What's at stake:
as younger generations adapt to American culture, traditional dancing has become more of a leisure activity, and older generations have had to work harder to preserve the custom.
When Alexis Yang dances, she tells the stories of the Hmong culture while wearing the vibrant colors and patterns of traditional clothing.
Messages are spread through each dance movement according to the song lyrics. The dances are typically performed at festivities, attracting large, excited crowds.
“It makes me feel confident and opens more opportunities for me to grow and learn new things,” said Alexis Yang, a member of the Nkauj Yub Nag dance team.
Traditional dancing uplifts young women like 8-year-old Alexis to showcase their talents while also strengthening their bonds with one another.
Usually, it takes Kevin Kue about a month to develop a new dance routine for the Hmong competitive dance team he coaches.
Kue, a 17-year-old high school student, is a volunteer coach at the Hmong Cultural Arts Preservation, a nonprofit organization in Fresno.
“Dancing is very important, especially for the girls,” said Kue, who coaches the Nkauj Hmoob Tshwj Xeeb, or Important Girls. “It is a way for us to represent our Hmong clothing and also to express our culture.”
The tradition has been passed down from generations of sisters since the arrival of the Hmongs in America.
“The routines are created according to the lyrics and the beat,” Kue explained. “Your body, especially your hands, tells the song’s story.”
But, as younger generations adapt to American culture, traditional dancing has become more of a leisure activity, and older generations have had to work harder to preserve the custom.
The dancers at Fresno’s Hmong Cultural Arts Preservation celebrate and maintain the traditions and culture to pass down to the younger generations.
“We are concerned about our kids not getting cultural education, so we started this out to preserve the tradition,” said Pa Vang, the HCAP program director. “We have grown quite big to where we thought we would never be.”
But the tradition is also changing. While Hmong dancing has typically been a tradition for younger women, dancers like Kue and Rity Xiong have paved the way for Hmong men to join in recent years.
Fresno’s Hmong Cultural Arts Preservation
The Hmong Cultural Arts Preservation is a nonprofit organization established in Fresno in late 2019. Its mission is to preserve the performance arts within the new generations of Hmong Americans through its dance program while raising awareness of the Hmong culture.
The organization started with 30 students. Today, there are more than 100 students made possible by Hmong community members who volunteered to educate the new generation.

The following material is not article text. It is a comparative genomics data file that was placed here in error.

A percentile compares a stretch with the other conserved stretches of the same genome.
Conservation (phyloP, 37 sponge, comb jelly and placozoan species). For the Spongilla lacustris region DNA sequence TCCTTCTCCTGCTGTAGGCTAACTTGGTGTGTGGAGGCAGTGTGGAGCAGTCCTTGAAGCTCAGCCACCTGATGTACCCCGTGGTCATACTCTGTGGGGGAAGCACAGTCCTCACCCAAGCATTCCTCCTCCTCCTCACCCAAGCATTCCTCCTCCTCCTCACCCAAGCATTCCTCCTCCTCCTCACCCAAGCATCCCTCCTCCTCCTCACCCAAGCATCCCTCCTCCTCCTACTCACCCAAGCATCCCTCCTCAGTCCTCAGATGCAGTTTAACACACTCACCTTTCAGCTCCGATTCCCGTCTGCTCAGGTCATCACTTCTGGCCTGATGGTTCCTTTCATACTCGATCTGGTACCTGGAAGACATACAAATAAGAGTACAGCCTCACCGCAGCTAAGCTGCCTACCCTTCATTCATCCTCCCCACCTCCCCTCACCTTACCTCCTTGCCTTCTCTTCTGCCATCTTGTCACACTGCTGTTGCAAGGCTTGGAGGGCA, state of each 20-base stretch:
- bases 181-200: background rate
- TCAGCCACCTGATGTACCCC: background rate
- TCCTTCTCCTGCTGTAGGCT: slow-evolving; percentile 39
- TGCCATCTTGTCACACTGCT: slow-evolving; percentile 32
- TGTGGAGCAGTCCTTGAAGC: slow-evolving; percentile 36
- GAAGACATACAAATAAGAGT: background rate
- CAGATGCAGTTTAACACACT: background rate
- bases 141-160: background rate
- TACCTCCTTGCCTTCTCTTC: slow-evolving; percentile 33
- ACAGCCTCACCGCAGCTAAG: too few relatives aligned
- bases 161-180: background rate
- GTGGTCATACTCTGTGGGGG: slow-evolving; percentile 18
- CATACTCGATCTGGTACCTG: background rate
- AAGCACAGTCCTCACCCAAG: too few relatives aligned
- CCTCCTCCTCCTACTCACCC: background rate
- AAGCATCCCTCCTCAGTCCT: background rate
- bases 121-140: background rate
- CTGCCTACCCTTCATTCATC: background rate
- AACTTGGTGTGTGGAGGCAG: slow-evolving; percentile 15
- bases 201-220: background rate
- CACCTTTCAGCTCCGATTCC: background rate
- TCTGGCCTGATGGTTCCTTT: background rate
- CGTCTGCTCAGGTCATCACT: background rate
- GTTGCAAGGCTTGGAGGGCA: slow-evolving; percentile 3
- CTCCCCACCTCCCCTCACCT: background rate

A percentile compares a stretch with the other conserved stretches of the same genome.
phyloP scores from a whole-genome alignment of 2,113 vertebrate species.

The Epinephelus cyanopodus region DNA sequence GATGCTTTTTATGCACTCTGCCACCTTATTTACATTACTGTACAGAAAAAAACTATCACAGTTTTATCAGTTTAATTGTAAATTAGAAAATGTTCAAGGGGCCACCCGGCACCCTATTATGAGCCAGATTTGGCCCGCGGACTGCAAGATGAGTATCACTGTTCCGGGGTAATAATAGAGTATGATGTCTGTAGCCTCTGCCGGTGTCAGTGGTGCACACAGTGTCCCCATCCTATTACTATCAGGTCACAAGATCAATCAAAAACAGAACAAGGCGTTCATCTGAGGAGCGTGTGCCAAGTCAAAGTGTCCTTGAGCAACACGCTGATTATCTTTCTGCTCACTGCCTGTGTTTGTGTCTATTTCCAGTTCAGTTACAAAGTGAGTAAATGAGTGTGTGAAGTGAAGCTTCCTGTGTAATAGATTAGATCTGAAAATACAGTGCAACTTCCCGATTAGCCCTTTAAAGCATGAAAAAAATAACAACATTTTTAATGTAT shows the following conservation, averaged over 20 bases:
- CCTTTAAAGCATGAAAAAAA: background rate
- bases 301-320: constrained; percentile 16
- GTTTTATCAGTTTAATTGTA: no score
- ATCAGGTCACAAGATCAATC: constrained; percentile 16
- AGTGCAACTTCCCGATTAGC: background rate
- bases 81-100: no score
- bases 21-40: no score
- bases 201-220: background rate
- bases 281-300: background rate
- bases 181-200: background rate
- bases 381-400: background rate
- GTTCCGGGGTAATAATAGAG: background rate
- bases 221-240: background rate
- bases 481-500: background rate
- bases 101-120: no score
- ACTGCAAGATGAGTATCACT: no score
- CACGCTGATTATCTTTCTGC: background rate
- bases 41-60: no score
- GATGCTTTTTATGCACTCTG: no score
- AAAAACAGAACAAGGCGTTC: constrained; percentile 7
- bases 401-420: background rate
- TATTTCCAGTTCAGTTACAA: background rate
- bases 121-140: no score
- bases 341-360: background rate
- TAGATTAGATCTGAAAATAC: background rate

The dance groups in HCAP are divided into two separate teams: performance and competition.
The performance teams include three groups: Ntxhais Ci Ntsa Iab (Daughters Who Sparkle and Shine), Hmoob Ntxhais Ntxawm (Youthful Daughters), and Hmoob Tej Ntxhais (Hmong Daughters).
The competitive teams include six groups: Nkauj Yub Nag (Seeds of the Rain), Kab Ntsais Lias (Twinkling Fireflies), Nkauj Hmoob Tshwj Xeeb (Important Girls), Viv Ncaus Koom Siab (United Sisters), Paj Duab Ntxoo (Flower Silhouette), Paj Tawg Hmo Ntuj (Blooming Night Flower).
Auditions are held at the start of enrollment for their competitive teams. The average years of experience of a competitive dancer is approximately one to two years. The teams practice for two hours twice a week, and practice times double on the week of competition.
Award-winning groups Viv Ncaus Koom Siab and Nkauj Hmoob Tshwj Xeem recently competed at the Hmong National Labor Day event in Oshkosh, Wisc.
Varsity dance group Viv Ncaus Koom Siab took home first place at the event. The group also made history in the past year by taking first place at all Hmong New Year celebrations across California, including Stockton, Sacramento, Merced, and Fresno.
On Jan. 5, the City of Fresno recognized the award-winning group with a proclamation for their efforts to preserve the Hmong heritage.
“Hmong dancing takes a lot of commitment, and it’s not easy,” said Celia Xiong, 20, a dance member of Viv Ncaus Koom Siab. “Every group should be credited.”
Competitive dancers dedicate their time outside school hours to practice for these events.
Xiong said her favorite thing about Hmong dancing is performing in unique costumes and being surrounded by her own community.
The dancers describe the competitive scene as intense.
“You can just feel the tension, and you never know who’s the winner when you’re walking past them,” said the dancer of Nkauj Hmoob Tshwj Xeeb.
“We might be competing against each other, but I feel that we are all sisters supporting one another,” said Saiya Lee, 12, a member of Kab Ntsais Lias.
Dancers of HCAP urge others to partake in Hmong dancing to share and connect with their traditional roots.
“It makes me feel confident, and it opens more opportunities for me to grow and learn new things about my culture,” said Alexis.
The dance groups perform all year round at festivals in Fresno and its surrounding cities. On occasions, you might see the teams competing out of state. Vang encourages festival hosts to inquire about the dance groups to perform at their events.
HCAP is always looking for opportunities to help the community and educate others about the Hmong culture.
In the future, HCAP hopes to expand its program in Hmong literature, ‘Qeej’ musical classes, and line dancing to include community members of all genders and age groups.
If you would like to contribute to the organization, you can contact HCAP through email at firstname.lastname@example.org or visit their Facebook page for registration information.